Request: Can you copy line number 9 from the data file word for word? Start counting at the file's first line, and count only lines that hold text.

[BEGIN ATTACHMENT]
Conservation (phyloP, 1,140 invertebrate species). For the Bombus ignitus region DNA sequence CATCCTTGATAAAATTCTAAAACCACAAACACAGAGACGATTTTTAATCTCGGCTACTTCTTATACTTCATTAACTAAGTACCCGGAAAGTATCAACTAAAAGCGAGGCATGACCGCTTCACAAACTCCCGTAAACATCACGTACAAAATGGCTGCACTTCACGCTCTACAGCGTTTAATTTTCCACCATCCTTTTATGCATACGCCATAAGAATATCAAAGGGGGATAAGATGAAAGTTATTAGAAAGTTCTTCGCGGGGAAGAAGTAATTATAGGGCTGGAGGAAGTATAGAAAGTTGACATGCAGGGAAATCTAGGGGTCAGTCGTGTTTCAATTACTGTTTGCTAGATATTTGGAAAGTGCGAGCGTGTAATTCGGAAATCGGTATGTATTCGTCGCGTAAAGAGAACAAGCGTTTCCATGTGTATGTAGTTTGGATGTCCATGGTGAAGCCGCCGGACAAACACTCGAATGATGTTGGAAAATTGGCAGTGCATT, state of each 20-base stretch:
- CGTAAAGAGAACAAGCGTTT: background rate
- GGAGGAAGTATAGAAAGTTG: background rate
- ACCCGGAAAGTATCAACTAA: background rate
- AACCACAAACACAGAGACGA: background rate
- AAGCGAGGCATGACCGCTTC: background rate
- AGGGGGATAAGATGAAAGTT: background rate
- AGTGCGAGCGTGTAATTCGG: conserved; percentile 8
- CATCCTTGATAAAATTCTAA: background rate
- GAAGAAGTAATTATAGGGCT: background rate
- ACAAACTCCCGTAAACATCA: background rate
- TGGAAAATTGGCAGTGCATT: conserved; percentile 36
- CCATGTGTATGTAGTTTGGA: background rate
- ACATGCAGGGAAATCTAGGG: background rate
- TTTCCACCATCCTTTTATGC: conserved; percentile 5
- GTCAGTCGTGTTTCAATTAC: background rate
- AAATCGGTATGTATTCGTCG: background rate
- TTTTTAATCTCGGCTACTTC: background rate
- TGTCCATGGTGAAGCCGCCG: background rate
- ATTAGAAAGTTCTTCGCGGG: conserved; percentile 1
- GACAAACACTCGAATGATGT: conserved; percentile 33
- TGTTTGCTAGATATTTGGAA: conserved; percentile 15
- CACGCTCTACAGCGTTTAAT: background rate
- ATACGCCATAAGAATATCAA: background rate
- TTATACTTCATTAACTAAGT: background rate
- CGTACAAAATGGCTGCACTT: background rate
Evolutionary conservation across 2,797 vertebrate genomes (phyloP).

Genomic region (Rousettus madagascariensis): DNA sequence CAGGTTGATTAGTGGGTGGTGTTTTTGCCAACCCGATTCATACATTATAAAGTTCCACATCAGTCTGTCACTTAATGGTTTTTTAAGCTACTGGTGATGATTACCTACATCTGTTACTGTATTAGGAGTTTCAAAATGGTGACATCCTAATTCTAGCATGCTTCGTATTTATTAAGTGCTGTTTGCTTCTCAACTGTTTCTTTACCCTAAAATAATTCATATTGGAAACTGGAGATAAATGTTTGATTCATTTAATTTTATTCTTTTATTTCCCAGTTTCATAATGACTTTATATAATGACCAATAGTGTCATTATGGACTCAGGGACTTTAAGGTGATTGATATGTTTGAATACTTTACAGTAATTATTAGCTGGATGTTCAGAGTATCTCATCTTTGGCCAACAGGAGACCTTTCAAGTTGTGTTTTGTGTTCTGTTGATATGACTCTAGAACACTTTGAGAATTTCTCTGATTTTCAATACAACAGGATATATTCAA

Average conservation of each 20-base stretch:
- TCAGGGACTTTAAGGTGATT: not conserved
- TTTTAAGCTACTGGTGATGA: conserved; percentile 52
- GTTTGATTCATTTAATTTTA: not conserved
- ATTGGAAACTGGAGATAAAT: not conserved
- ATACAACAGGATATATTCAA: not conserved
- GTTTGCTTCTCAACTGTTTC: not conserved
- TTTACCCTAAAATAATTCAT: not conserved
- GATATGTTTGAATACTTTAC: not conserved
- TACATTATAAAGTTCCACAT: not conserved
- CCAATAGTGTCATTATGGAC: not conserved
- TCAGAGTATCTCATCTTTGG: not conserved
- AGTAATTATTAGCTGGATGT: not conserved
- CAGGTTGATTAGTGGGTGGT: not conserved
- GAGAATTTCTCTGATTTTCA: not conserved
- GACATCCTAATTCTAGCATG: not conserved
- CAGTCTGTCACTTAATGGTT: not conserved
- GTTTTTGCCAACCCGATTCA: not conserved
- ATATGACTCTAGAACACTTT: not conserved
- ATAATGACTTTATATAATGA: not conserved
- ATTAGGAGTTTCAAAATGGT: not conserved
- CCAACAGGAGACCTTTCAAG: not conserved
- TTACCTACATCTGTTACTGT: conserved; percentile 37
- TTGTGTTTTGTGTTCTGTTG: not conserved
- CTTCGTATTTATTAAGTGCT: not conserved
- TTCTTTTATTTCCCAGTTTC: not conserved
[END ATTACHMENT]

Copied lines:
- CATCCTTGATAAAATTCTAA: background rate